The last few years have starkly shown how interconnected the world has become. The COVID-19 virus spread across borders and regions with ease, disrupting communities and economies across the globe.
One of COVID’s biggest ripple effects was the impact on global supply chains. Suppliers worldwide operated through much of 2020 and 2021 at lower capacity due to the virus’s effects. Since then, supply and demand have been imbalanced: demand for durable goods surged at a time when suppliers suffered bottlenecks, and now demand has fallen as many suppliers have caught up. Issues with shipping, warehousing, and logistics led to disruptions and delays that reached a peak in late 2021 and early 2022.
For U.S. businesses and consumers, disruptions in the global supply chain trickle down to domestic supply chains as well. As globalization has taken root in recent decades, the U.S. has lost manufacturing capacity. When it became harder to secure goods from elsewhere in the world as a result of the pandemic, businesses and consumers found that American-made alternatives were not easy to find either.
According to data from the U.S. Census Bureau, nearly half of all businesses in the U.S. reported domestic supply chain issues entering 2022. This figure represented significant growth even from earlier periods of the pandemic. For much of late 2020 and early 2021, the share of businesses reporting domestic supply chain issues hovered around 30%. More businesses began to face problems over the summer of 2021, and by fall of 2021, around 45% of businesses were confronting issues with domestic suppliers.
While businesses of all types have run into delays with suppliers, some industries have been hit harder than others. Information-based and service-based businesses generally experienced fewer disruptions, with the finance and insurance industry reporting the least at 7.5%. In contrast, the fields that were most likely to face issues with domestic supplier delays were those who depend heavily on physical goods and materials. Manufacturing led all categories with 70.5% of businesses experiencing supplier delays, while retail trade, construction, and accommodation and food services each had more than 60% of businesses report delays.
Challenges in the domestic supply chain can bring major economic disruptions from the sheer volume of goods shipped within the U.S. Freight businesses move trillions of dollars in goods each year, nearly 90% of which is transported by commercial trucks. For businesses that rely on shipments of parts or materials to create their own products, supply chain delays can make it difficult to provide goods to their own customers. For consumers, breakdowns in the supply chain mean having a harder time finding goods—or paying a premium to purchase them.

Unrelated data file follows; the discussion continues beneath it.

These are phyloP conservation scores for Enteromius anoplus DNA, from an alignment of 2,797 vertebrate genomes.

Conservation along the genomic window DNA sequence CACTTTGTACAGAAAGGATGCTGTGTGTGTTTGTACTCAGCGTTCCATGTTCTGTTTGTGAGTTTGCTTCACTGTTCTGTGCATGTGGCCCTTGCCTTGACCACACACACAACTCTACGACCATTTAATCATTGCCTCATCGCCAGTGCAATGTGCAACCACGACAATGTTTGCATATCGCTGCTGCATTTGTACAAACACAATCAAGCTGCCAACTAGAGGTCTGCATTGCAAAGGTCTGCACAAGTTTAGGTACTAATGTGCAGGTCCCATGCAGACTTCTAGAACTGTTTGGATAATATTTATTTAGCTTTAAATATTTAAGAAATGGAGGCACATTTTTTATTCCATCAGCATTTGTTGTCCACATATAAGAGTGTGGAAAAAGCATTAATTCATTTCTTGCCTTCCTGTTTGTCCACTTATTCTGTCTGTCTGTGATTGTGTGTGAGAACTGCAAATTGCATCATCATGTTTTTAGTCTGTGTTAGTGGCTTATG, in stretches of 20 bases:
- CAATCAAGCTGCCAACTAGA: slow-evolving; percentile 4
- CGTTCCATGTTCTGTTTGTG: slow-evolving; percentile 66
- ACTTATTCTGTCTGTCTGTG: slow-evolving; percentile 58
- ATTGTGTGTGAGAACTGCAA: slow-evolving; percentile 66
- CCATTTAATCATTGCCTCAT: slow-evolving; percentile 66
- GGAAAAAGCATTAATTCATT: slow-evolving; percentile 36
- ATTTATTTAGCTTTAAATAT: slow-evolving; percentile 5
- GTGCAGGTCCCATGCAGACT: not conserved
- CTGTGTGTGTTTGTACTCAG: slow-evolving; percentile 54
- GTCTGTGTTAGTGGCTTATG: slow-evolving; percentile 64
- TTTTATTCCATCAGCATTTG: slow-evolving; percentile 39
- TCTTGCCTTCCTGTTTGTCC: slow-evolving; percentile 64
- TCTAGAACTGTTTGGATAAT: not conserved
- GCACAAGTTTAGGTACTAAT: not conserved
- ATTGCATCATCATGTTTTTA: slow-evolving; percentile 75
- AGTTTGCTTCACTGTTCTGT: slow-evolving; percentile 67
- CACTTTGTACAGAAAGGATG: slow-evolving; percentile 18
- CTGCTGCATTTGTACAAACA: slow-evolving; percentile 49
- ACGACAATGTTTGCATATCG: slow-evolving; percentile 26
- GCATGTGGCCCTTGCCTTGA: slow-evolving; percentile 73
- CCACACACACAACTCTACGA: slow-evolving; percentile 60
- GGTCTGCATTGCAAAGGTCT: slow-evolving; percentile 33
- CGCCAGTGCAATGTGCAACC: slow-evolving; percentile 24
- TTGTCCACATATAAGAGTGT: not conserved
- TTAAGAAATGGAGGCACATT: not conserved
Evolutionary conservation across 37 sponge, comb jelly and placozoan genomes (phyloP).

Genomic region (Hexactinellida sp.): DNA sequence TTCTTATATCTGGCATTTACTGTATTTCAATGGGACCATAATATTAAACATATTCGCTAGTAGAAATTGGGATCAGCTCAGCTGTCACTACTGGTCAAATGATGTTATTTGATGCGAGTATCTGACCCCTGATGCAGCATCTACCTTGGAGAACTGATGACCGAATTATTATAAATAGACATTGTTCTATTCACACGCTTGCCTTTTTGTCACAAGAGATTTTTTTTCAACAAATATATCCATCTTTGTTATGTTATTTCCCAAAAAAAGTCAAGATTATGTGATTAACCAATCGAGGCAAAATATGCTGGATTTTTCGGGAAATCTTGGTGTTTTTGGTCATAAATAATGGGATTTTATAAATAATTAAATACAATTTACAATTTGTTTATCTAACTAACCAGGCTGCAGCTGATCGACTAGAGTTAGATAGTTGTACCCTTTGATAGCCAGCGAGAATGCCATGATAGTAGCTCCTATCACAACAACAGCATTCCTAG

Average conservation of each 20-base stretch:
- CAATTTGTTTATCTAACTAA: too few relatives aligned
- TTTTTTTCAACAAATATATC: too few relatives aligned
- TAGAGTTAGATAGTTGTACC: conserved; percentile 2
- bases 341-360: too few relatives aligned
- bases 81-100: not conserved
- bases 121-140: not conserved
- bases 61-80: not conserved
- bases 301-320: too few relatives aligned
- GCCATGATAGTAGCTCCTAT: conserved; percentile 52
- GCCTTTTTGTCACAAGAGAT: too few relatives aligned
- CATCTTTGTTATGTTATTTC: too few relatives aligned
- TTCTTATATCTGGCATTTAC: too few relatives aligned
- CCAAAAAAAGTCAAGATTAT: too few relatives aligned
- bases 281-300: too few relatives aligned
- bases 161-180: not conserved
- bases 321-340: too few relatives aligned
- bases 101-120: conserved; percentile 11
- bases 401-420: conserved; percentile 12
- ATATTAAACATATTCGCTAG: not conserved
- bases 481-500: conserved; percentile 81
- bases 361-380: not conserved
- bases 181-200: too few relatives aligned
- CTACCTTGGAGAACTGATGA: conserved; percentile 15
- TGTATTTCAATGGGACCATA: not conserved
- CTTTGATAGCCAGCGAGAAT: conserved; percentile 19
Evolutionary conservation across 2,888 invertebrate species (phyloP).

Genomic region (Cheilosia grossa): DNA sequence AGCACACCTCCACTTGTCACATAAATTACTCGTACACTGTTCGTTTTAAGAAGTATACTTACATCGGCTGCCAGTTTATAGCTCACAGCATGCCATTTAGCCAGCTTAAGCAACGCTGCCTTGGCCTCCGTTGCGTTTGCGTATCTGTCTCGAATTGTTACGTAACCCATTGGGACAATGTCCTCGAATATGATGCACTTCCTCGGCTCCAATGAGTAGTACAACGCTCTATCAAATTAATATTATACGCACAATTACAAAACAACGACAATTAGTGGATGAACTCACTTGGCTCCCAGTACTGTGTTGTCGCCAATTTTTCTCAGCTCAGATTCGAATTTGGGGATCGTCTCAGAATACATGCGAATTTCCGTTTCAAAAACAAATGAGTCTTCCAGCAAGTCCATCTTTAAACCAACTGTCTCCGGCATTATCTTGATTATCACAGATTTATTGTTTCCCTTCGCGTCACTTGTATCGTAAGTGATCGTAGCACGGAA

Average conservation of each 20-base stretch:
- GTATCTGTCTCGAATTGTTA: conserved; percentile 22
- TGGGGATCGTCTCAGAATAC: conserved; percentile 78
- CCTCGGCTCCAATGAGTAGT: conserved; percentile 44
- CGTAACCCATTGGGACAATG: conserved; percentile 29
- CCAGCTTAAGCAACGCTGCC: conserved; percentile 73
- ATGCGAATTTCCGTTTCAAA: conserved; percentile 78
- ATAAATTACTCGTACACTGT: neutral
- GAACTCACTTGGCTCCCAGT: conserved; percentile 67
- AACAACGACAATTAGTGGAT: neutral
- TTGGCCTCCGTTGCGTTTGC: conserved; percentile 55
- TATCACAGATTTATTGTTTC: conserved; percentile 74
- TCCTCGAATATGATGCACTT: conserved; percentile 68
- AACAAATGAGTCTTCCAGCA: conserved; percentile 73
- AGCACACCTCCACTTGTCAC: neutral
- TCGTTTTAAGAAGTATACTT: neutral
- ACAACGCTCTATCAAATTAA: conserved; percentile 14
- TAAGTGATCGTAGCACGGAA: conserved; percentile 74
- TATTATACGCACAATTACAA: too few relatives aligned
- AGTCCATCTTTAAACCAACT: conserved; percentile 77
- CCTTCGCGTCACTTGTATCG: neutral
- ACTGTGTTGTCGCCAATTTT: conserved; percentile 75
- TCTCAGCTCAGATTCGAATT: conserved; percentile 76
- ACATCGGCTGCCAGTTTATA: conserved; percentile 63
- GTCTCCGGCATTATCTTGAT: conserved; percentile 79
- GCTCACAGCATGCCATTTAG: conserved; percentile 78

Several of the categories that have faced the most disruption due to supply chain issues are those that make up the highest share of shipped goods. The total annual value of motorized and other vehicles (including parts) shipped in the U.S. is more than $1.2 trillion, with electronic and other electrical equipment registering at $1.1 trillion. Difficulties securing parts like semiconductor chips have affected both of these categories, making products harder to buy and more expensive for consumers.
Within the U.S., certain locations are responsible for a higher volume of goods being shipped. Many of these states are larger in both population and the size of their economies. At the top of the list is California, which is by itself estimated to be the fourth largest economy in the world. With such a high level of economic output, California ships $1.67 trillion in goods—11.5% of the total shipped in the U.S. each year.
The data used in this analysis is from the U.S. Census Bureau’s Commodity Flow Survey, released in 2020. To determine the states that ship the most goods to other states, researchers at Smartest Dollar calculated the total value of goods shipped, the value of goods shipped as a proportion of the U.S. total, and the most common type of goods shipped. States were then ranked according to the total annual value of goods shipped.
Here is a summary of the data for New Jersey:
- Total value of goods shipped: $464,667,000,000
- Value of goods shipped as a share of U.S. total: 3.2%
- Most common type of goods shipped: Electronic and other electrical equipment and components, and office equipment
For reference, here are the statistics for the entire United States:
- Total value of goods shipped: $14,517,812,000,000
- Value of goods shipped as a share of U.S. total: 100.0%
- Most common type of goods shipped: Motorized and other vehicles (includes parts)
For more information, a detailed methodology, and complete results, click here.